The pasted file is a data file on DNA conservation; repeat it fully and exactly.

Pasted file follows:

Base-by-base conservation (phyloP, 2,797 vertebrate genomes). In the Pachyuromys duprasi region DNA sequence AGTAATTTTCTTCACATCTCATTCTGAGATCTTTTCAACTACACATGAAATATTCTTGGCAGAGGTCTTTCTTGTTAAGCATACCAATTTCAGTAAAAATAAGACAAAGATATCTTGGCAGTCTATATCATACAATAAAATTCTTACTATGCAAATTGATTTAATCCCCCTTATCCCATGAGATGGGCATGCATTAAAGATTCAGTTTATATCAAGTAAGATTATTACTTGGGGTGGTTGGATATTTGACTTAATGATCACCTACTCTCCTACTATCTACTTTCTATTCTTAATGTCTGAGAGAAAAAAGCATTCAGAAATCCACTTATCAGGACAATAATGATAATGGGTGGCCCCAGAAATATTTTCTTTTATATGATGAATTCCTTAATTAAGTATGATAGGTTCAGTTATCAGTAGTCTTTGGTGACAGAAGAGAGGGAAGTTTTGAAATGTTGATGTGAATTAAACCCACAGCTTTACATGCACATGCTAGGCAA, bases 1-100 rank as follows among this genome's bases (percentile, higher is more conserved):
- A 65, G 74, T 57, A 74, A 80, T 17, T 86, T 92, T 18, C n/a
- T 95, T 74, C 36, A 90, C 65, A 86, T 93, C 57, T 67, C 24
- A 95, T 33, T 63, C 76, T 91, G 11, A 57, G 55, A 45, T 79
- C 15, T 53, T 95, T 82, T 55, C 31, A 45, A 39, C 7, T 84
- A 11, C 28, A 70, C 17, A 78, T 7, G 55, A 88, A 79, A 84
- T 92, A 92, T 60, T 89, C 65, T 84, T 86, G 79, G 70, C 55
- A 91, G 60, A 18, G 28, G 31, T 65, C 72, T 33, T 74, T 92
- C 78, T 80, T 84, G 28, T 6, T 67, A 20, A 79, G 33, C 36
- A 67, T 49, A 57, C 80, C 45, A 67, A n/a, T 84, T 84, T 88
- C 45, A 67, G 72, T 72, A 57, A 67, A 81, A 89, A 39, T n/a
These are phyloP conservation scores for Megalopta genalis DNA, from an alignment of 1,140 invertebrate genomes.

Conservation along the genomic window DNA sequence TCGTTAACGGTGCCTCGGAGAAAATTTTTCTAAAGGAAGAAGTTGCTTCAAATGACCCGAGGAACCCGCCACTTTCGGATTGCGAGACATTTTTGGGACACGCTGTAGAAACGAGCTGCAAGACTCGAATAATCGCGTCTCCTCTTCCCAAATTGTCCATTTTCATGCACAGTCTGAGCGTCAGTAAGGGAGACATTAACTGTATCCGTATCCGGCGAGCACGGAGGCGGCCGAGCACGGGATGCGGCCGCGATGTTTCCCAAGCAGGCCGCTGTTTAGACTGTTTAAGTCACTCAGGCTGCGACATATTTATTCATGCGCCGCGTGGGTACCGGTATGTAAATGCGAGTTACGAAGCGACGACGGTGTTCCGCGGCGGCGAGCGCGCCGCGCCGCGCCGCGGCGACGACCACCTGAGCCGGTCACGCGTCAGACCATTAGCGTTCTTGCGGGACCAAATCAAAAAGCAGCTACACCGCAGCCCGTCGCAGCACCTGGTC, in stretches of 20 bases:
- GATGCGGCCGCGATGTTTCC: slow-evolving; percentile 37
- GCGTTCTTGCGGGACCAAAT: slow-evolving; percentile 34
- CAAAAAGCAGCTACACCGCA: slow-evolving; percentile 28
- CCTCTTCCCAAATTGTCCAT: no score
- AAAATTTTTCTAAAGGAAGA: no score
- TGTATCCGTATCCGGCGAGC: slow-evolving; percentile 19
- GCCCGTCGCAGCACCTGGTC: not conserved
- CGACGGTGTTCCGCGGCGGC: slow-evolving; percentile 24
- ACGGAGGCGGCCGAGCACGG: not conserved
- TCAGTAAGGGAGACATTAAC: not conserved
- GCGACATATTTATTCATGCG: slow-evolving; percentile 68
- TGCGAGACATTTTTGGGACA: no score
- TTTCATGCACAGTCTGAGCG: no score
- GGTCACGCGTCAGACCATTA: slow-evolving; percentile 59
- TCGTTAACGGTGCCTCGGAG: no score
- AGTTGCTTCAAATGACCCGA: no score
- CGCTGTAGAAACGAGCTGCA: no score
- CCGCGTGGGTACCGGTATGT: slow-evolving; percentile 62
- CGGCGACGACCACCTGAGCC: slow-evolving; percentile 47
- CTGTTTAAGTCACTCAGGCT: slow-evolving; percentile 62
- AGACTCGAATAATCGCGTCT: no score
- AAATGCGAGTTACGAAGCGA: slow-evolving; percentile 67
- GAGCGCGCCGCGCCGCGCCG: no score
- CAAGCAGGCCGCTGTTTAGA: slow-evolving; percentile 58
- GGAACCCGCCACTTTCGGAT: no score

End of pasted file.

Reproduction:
Base-by-base conservation (phyloP, 2,797 vertebrate genomes). In the Pachyuromys duprasi region DNA sequence AGTAATTTTCTTCACATCTCATTCTGAGATCTTTTCAACTACACATGAAATATTCTTGGCAGAGGTCTTTCTTGTTAAGCATACCAATTTCAGTAAAAATAAGACAAAGATATCTTGGCAGTCTATATCATACAATAAAATTCTTACTATGCAAATTGATTTAATCCCCCTTATCCCATGAGATGGGCATGCATTAAAGATTCAGTTTATATCAAGTAAGATTATTACTTGGGGTGGTTGGATATTTGACTTAATGATCACCTACTCTCCTACTATCTACTTTCTATTCTTAATGTCTGAGAGAAAAAAGCATTCAGAAATCCACTTATCAGGACAATAATGATAATGGGTGGCCCCAGAAATATTTTCTTTTATATGATGAATTCCTTAATTAAGTATGATAGGTTCAGTTATCAGTAGTCTTTGGTGACAGAAGAGAGGGAAGTTTTGAAATGTTGATGTGAATTAAACCCACAGCTTTACATGCACATGCTAGGCAA, bases 1-100 rank as follows among this genome's bases (percentile, higher is more conserved):
- A 65, G 74, T 57, A 74, A 80, T 17, T 86, T 92, T 18, C n/a
- T 95, T 74, C 36, A 90, C 65, A 86, T 93, C 57, T 67, C 24
- A 95, T 33, T 63, C 76, T 91, G 11, A 57, G 55, A 45, T 79
- C 15, T 53, T 95, T 82, T 55, C 31, A 45, A 39, C 7, T 84
- A 11, C 28, A 70, C 17, A 78, T 7, G 55, A 88, A 79, A 84
- T 92, A 92, T 60, T 89, C 65, T 84, T 86, G 79, G 70, C 55
- A 91, G 60, A 18, G 28, G 31, T 65, C 72, T 33, T 74, T 92
- C 78, T 80, T 84, G 28, T 6, T 67, A 20, A 79, G 33, C 36
- A 67, T 49, A 57, C 80, C 45, A 67, A n/a, T 84, T 84, T 88
- C 45, A 67, G 72, T 72, A 57, A 67, A 81, A 89, A 39, T n/a
These are phyloP conservation scores for Megalopta genalis DNA, from an alignment of 1,140 invertebrate genomes.

Conservation along the genomic window DNA sequence TCGTTAACGGTGCCTCGGAGAAAATTTTTCTAAAGGAAGAAGTTGCTTCAAATGACCCGAGGAACCCGCCACTTTCGGATTGCGAGACATTTTTGGGACACGCTGTAGAAACGAGCTGCAAGACTCGAATAATCGCGTCTCCTCTTCCCAAATTGTCCATTTTCATGCACAGTCTGAGCGTCAGTAAGGGAGACATTAACTGTATCCGTATCCGGCGAGCACGGAGGCGGCCGAGCACGGGATGCGGCCGCGATGTTTCCCAAGCAGGCCGCTGTTTAGACTGTTTAAGTCACTCAGGCTGCGACATATTTATTCATGCGCCGCGTGGGTACCGGTATGTAAATGCGAGTTACGAAGCGACGACGGTGTTCCGCGGCGGCGAGCGCGCCGCGCCGCGCCGCGGCGACGACCACCTGAGCCGGTCACGCGTCAGACCATTAGCGTTCTTGCGGGACCAAATCAAAAAGCAGCTACACCGCAGCCCGTCGCAGCACCTGGTC, in stretches of 20 bases:
- GATGCGGCCGCGATGTTTCC: slow-evolving; percentile 37
- GCGTTCTTGCGGGACCAAAT: slow-evolving; percentile 34
- CAAAAAGCAGCTACACCGCA: slow-evolving; percentile 28
- CCTCTTCCCAAATTGTCCAT: no score
- AAAATTTTTCTAAAGGAAGA: no score
- TGTATCCGTATCCGGCGAGC: slow-evolving; percentile 19
- GCCCGTCGCAGCACCTGGTC: not conserved
- CGACGGTGTTCCGCGGCGGC: slow-evolving; percentile 24
- ACGGAGGCGGCCGAGCACGG: not conserved
- TCAGTAAGGGAGACATTAAC: not conserved
- GCGACATATTTATTCATGCG: slow-evolving; percentile 68
- TGCGAGACATTTTTGGGACA: no score
- TTTCATGCACAGTCTGAGCG: no score
- GGTCACGCGTCAGACCATTA: slow-evolving; percentile 59
- TCGTTAACGGTGCCTCGGAG: no score
- AGTTGCTTCAAATGACCCGA: no score
- CGCTGTAGAAACGAGCTGCA: no score
- CCGCGTGGGTACCGGTATGT: slow-evolving; percentile 62
- CGGCGACGACCACCTGAGCC: slow-evolving; percentile 47
- CTGTTTAAGTCACTCAGGCT: slow-evolving; percentile 62
- AGACTCGAATAATCGCGTCT: no score
- AAATGCGAGTTACGAAGCGA: slow-evolving; percentile 67
- GAGCGCGCCGCGCCGCGCCG: no score
- CAAGCAGGCCGCTGTTTAGA: slow-evolving; percentile 58
- GGAACCCGCCACTTTCGGAT: no score